• In other news, the Suns waived merchandising mascot Yuta Tabuse this weekend. Oh, his business card said "point guard", but you didn't think he was on the team for basketball reasons, did you? I'm sorry, but this was about the most cynical attempt to sell jerseys I've ever seen (click this link if you don't believe me), ranking about half a notch below "Manute Bol playing hockey" in the catalog of obvious marketing ploys.

I suppose it was brilliant in an evil genius kind of way -- bring in the league's first Japanese player, make big bucks selling Suns gear with his number in Japan (Tabuse is a big, big deal over there, as I learned on a visit this summer -- he's even got his own Coke commercial) and then let him go before contracts are guaranteed. They must have made millions on this. If next week they announce they've signed the NBA's first player from Liechtenstein, I smell a rat.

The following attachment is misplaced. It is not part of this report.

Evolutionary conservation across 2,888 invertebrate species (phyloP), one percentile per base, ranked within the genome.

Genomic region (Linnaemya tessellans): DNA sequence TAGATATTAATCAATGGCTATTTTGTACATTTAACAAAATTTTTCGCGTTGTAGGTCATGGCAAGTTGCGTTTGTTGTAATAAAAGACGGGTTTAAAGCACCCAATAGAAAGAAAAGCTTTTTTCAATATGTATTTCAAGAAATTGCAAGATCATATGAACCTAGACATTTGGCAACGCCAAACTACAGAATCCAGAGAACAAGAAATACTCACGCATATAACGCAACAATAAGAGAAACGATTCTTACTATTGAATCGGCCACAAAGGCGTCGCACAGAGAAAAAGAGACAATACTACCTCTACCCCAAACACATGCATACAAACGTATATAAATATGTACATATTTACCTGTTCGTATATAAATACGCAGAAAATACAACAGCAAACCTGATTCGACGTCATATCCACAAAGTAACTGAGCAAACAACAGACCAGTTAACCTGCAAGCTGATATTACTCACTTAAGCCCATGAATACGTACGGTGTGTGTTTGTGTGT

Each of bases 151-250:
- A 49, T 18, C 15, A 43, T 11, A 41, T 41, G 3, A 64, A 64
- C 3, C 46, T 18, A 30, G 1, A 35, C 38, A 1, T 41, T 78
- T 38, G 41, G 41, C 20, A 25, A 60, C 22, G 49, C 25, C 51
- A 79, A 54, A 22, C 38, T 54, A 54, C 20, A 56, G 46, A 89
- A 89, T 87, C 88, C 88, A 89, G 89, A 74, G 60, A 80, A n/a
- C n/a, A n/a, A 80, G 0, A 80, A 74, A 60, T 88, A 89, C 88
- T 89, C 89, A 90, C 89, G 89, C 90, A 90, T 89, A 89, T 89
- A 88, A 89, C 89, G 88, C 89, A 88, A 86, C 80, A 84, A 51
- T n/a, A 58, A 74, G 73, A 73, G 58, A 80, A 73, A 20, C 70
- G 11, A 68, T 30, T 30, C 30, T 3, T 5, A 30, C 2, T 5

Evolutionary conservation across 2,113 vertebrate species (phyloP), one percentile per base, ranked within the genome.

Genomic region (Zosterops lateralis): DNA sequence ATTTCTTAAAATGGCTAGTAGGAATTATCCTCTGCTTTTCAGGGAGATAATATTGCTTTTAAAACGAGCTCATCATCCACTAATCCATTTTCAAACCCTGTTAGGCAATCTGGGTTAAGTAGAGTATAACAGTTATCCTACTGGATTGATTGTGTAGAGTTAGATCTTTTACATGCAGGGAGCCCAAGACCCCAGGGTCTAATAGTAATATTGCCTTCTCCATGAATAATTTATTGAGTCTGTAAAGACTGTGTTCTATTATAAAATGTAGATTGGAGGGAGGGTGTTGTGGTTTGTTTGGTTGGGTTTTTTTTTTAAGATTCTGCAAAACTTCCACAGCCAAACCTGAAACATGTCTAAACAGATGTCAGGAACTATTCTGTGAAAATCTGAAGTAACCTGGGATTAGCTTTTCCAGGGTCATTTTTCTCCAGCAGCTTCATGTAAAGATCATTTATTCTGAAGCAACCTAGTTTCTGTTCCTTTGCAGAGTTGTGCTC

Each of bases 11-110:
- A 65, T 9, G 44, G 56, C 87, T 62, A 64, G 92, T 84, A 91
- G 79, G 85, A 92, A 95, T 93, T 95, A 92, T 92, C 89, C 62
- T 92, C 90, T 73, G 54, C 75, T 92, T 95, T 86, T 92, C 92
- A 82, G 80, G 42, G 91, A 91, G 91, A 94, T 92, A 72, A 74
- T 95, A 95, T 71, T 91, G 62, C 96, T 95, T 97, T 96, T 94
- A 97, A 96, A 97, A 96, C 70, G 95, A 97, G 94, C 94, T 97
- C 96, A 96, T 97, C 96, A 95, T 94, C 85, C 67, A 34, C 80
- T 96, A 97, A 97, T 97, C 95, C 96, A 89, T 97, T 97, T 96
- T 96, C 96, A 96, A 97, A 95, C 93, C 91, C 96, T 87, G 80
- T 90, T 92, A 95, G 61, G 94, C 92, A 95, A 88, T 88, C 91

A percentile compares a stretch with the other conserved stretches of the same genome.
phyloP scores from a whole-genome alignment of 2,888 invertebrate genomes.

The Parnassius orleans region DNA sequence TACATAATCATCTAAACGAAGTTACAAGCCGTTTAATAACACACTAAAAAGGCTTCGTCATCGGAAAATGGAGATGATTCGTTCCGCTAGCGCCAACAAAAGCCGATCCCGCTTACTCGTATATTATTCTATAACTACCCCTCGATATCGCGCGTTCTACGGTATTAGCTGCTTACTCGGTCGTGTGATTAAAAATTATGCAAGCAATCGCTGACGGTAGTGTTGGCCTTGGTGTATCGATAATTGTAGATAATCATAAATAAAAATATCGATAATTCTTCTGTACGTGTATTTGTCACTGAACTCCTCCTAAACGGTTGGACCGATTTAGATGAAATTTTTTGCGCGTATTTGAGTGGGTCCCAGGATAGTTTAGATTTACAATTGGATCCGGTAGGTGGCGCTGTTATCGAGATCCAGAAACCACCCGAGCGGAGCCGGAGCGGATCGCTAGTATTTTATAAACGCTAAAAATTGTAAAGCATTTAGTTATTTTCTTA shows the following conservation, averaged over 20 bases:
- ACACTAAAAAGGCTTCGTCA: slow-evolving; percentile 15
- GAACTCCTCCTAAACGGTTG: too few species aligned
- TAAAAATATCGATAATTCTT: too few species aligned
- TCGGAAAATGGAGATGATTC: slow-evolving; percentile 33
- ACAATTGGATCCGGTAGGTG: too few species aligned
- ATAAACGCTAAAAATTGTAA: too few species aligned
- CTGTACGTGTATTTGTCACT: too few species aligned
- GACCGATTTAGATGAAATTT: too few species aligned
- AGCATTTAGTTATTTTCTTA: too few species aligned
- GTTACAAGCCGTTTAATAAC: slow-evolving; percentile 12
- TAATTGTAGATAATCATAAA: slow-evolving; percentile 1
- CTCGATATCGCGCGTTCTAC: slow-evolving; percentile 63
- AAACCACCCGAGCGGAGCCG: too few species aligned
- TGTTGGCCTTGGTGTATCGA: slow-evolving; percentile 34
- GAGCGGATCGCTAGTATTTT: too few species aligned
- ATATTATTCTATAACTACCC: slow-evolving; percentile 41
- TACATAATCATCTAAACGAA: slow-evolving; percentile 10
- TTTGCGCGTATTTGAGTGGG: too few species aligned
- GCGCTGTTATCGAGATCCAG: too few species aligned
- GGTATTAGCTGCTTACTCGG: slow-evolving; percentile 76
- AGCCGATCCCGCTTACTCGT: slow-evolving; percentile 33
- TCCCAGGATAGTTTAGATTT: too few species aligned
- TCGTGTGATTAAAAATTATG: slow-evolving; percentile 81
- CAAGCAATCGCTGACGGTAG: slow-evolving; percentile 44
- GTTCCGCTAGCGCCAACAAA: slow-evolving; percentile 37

•  The hands-down winner of this week's "We're oblivious to the players on our own roster" award goes to the Nuggets. With Carmelo Anthony on the shelf, they somehow still found a way to avoid playing Rodney White, who took a DNP-CD Monday night. White is a scoring machine who averages nearly a point every two minutes -- and was even better a year ago -- but he's only averaging 14 minutes a night. That's understandable if 'Melo's ahead of him (they play the same position) but indefensible if the Nuggets are giving his minutes to mediocre retreads like Bryon Russell and DerMarr Johnson, as they've done this week.

•  Talented big men rarely are on the market at this time of year, but Toronto's dismissal of Jerome Moiso presents an opportunity for a team willing to take a chance on a guy whose head isn't always in the game. Paul Silas got a career year out of Moiso in New Orleans and Cavs backup center Robert Traylor is injured, so don't be surprised if Cleveland is first in line with a contract.